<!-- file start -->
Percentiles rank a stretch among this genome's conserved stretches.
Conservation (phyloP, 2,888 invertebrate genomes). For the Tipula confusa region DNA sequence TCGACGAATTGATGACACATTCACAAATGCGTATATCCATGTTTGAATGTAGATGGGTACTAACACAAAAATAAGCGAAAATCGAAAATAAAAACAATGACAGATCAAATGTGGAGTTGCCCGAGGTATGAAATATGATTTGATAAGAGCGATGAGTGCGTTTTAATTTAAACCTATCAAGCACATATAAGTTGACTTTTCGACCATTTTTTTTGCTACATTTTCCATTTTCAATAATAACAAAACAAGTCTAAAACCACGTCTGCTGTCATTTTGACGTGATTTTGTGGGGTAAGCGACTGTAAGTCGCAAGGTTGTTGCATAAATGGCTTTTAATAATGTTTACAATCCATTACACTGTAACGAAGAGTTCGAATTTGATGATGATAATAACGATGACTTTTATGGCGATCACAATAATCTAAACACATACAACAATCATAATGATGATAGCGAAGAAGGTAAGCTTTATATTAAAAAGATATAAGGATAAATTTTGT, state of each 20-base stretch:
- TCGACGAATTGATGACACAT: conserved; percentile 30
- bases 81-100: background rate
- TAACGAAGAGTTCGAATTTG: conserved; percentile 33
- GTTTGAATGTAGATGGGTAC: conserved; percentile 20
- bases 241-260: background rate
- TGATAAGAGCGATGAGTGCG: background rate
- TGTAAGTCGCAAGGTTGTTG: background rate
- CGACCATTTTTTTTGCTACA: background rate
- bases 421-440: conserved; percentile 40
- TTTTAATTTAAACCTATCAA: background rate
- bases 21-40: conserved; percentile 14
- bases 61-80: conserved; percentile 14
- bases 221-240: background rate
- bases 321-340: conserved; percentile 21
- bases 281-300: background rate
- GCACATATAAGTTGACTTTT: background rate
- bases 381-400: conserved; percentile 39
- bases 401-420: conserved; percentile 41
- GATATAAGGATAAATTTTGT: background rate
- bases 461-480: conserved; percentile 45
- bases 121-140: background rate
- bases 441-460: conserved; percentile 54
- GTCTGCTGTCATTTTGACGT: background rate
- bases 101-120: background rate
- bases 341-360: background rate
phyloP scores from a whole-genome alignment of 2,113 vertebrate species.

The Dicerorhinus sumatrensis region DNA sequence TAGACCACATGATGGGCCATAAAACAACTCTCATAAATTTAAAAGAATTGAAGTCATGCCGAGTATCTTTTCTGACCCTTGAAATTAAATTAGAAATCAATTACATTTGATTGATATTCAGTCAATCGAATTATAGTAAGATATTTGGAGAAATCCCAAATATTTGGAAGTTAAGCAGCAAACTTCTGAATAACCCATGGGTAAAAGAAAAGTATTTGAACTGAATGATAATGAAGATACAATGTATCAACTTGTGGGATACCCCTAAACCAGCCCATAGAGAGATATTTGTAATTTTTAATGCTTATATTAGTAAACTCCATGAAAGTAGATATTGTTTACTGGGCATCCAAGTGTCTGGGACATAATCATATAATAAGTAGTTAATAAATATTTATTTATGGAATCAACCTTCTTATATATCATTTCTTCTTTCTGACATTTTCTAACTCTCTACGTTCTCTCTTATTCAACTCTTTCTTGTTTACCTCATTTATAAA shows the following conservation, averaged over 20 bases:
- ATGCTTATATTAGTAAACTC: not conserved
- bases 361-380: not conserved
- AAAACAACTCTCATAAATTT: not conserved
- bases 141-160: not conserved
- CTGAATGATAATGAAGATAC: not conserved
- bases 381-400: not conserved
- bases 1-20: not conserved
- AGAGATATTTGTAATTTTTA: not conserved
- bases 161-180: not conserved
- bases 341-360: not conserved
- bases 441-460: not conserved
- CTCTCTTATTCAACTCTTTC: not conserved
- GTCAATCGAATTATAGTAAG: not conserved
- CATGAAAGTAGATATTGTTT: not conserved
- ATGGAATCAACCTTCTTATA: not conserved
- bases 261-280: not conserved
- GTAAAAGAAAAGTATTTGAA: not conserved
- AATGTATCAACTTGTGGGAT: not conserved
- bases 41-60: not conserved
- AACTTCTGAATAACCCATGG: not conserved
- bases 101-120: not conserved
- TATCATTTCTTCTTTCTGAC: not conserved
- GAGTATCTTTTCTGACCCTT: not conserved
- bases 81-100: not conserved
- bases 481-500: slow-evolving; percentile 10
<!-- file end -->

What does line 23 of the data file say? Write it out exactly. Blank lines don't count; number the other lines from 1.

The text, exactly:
- bases 121-140: background rate